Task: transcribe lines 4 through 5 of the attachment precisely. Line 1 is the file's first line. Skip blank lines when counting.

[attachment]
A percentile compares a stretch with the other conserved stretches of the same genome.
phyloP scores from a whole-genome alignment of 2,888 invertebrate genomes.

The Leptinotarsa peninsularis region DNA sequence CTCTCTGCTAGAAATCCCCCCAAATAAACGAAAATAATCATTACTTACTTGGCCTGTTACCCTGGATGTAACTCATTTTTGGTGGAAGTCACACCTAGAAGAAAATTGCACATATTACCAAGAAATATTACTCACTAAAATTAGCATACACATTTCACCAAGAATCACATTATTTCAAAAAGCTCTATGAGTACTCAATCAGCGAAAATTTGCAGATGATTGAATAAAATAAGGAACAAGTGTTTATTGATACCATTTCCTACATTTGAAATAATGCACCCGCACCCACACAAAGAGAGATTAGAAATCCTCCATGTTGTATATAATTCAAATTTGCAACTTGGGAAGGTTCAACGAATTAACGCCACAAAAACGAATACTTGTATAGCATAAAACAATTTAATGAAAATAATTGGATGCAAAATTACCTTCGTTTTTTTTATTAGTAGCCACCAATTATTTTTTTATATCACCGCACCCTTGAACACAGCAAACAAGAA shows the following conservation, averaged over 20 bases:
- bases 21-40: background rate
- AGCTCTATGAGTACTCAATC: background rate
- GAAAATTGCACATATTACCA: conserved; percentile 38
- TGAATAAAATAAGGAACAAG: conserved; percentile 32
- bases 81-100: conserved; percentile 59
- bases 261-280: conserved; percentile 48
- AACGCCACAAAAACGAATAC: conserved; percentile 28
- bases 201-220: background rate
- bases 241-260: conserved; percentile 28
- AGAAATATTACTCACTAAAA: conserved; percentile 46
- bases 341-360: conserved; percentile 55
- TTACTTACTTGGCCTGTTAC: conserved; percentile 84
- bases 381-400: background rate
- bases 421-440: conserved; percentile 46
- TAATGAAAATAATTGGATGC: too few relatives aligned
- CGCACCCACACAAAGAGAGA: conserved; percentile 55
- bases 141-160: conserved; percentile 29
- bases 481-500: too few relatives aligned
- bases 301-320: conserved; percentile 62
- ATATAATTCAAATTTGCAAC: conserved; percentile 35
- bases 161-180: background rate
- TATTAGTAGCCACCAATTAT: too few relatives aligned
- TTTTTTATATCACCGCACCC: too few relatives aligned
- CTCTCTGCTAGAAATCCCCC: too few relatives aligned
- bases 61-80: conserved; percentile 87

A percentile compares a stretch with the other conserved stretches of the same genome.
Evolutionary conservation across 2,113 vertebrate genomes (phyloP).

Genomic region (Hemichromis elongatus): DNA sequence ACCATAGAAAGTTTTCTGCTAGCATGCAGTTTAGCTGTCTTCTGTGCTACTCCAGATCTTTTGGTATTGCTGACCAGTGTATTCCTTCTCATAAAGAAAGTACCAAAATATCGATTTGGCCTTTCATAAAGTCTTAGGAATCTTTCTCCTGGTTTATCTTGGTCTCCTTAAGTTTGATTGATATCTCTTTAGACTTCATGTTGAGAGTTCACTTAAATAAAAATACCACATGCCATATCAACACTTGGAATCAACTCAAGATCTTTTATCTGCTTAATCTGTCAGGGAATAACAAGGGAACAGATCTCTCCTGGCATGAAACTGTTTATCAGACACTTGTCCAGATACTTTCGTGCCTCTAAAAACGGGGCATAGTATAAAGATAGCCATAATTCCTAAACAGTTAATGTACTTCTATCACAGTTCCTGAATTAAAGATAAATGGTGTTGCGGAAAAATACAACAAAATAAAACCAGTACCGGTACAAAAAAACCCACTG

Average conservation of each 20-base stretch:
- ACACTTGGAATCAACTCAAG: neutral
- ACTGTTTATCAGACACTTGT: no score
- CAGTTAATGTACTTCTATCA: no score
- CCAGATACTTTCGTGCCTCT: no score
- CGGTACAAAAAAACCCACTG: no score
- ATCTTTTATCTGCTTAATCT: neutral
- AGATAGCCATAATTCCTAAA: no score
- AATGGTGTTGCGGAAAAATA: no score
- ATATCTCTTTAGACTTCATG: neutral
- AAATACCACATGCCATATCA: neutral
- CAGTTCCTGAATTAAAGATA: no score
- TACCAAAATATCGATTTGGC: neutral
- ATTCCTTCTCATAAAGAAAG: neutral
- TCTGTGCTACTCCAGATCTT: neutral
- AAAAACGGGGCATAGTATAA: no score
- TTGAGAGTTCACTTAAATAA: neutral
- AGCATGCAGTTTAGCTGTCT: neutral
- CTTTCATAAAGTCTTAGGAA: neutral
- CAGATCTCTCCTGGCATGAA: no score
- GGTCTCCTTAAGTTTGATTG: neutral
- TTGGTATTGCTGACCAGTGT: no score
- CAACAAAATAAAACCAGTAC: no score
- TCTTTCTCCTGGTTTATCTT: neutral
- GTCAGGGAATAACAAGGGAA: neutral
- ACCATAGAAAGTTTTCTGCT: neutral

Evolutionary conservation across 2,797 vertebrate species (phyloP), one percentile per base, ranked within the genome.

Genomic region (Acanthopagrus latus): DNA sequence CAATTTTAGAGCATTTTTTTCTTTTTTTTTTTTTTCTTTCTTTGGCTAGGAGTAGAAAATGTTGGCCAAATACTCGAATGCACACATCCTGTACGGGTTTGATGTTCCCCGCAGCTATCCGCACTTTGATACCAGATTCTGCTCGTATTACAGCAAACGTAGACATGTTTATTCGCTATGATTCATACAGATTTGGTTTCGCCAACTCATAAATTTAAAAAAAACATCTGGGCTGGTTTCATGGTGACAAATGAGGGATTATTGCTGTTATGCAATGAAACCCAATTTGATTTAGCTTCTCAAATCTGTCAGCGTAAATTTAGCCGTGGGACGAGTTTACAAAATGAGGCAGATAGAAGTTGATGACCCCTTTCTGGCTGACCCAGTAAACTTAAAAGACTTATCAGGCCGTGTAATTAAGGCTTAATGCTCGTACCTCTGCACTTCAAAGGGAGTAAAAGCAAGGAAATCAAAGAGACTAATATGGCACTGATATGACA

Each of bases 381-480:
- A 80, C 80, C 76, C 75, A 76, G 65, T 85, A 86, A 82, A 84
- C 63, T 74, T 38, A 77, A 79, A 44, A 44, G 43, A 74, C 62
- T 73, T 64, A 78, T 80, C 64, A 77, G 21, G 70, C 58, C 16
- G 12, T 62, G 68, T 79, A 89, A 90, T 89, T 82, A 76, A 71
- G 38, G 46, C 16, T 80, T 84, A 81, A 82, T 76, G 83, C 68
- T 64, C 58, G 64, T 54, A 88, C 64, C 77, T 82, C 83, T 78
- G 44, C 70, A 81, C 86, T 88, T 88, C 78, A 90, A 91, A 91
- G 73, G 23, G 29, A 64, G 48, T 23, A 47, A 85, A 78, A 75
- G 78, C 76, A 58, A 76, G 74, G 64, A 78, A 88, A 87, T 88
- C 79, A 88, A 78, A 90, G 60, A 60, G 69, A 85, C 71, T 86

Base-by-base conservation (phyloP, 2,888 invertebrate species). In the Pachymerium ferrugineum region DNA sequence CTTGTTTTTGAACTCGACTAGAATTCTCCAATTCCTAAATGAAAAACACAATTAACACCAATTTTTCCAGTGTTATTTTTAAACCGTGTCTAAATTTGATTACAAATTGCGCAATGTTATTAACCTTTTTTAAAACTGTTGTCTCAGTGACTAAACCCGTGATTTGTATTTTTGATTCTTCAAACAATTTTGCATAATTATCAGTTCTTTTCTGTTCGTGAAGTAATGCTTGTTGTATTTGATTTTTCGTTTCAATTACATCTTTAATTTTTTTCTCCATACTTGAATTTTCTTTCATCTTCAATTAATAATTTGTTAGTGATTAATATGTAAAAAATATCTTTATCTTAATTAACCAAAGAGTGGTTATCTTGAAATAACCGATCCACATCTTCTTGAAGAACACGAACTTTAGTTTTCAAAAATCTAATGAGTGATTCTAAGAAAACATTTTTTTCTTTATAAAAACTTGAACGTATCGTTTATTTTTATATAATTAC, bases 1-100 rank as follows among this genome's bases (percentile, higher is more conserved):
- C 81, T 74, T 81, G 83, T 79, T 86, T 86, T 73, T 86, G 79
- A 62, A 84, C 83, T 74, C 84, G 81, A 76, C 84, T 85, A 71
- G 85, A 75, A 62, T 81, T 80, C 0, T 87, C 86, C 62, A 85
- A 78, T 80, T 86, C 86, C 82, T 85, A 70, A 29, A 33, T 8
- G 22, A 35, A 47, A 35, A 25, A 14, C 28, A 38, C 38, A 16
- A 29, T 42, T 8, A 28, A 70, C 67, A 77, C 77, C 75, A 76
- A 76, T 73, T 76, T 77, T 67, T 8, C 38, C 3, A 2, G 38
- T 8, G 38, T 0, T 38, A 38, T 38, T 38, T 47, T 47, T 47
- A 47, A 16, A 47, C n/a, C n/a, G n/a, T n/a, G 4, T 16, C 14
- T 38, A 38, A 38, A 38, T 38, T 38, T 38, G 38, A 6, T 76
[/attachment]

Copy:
- bases 21-40: background rate
- AGCTCTATGAGTACTCAATC: background rate